2. Yajus, which are in prose, and intended for recitation in lower voice at sacrifices; 3. Sāman, which are in metre, and intended for singing at the Soma ceremonies.

The Yajurveda, Samaveda and Atharvaveda are independent collections of mantras and hymns intended as manuals for the AdhvaryuUdgatr and Brahman priests respectively.

The Atharvaveda is the fourth Veda. Its status has occasionally been ambiguous, probably due to its use in sorcery and healing. However, it contains very old materials in early Vedic language. 

Manusmrti, which often speaks of the three Vedas, calling them trayam-brahma-sanātanam, "the triple eternal Veda". The Atharvaveda like the Rigveda, is a collection of original incantations, and other materials borrowing relatively little from the Rigveda. It has no direct relation to the solemn Śrauta sacrifices, except for the fact that the mostly silent Brahmán priest observes the procedures and uses Atharvaveda mantras to 'heal' it when mistakes have been made. Its recitation also produces long life, cures diseases, or effects the ruin of enemies.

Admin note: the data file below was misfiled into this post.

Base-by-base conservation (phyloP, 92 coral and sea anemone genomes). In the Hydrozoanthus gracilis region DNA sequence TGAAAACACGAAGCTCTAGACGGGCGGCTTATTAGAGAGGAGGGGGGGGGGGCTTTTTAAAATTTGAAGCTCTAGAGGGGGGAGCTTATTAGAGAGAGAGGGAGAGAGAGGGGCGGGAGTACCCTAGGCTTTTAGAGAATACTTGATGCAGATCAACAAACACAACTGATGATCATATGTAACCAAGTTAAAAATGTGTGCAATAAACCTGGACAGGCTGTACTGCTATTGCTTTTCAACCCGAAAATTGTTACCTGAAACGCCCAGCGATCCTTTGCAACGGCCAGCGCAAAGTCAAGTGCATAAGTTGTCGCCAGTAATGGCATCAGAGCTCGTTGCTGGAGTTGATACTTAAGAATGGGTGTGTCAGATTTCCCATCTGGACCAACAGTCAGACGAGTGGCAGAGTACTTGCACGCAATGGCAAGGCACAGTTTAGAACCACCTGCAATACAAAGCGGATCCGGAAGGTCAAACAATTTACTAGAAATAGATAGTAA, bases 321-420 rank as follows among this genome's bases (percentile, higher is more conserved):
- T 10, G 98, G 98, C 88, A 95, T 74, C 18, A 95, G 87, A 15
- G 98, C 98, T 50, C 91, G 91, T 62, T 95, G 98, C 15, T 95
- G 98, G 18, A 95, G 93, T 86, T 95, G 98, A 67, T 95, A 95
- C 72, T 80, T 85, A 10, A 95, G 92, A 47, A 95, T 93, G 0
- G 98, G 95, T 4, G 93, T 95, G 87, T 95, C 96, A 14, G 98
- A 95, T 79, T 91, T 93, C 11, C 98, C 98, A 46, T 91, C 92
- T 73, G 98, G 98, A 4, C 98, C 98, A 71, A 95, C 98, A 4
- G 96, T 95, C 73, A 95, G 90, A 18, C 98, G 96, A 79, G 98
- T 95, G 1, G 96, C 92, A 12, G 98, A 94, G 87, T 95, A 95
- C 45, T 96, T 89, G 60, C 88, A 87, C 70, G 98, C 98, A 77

Each of the four Vedas consists of the metrical Mantra or Samhita and the prose  Brahmana  part,  giving discussions and directions for the detail of the ceremonies at which the Mantras were to be used and explanations of the legends connected with the Mantras and rituals. Both these portions are termed shruti (which tradition says to have been heard but not composed or written down by men). Each of the four Vedas seems to have passed to numerous Shakhas or schools, giving rise to various recensions of the text. They each have an Index or Anukramani,  the principal work of this kind being the general Index or Sarvānukramaṇī.

The Rigveda Samhita is the oldest extant Indic text  It is a collection of 1,028 Vedic Sanskrit hymns and 10,600 verses in all, organized into ten books (Sanskrit: mandalas).  The hymns are dedicated to Rigvedic deities.   The books were composed by poets from different priestly groups over a period of several centuries, commonly dated to the period of roughly the second half of the 2nd millennium BCE (the early Vedic period) in the Punjab (Sapta Sindhu) region of the Indian subcontinent.  There are strong linguistic and cultural similarities between the Rigveda and the early Iranian Avesta, deriving from the Proto-Indo-Iranian times, often associated with the Andronovo culture; the earliest horse-drawn chariots were found at Andronovo sites in the Sintashta-Petrovka cultural area near the Ural Mountains and date to c. 2000 BCE.  Rigveda manuscripts were selected for inscription in UNESCO's Memory of the World  Register in 2007.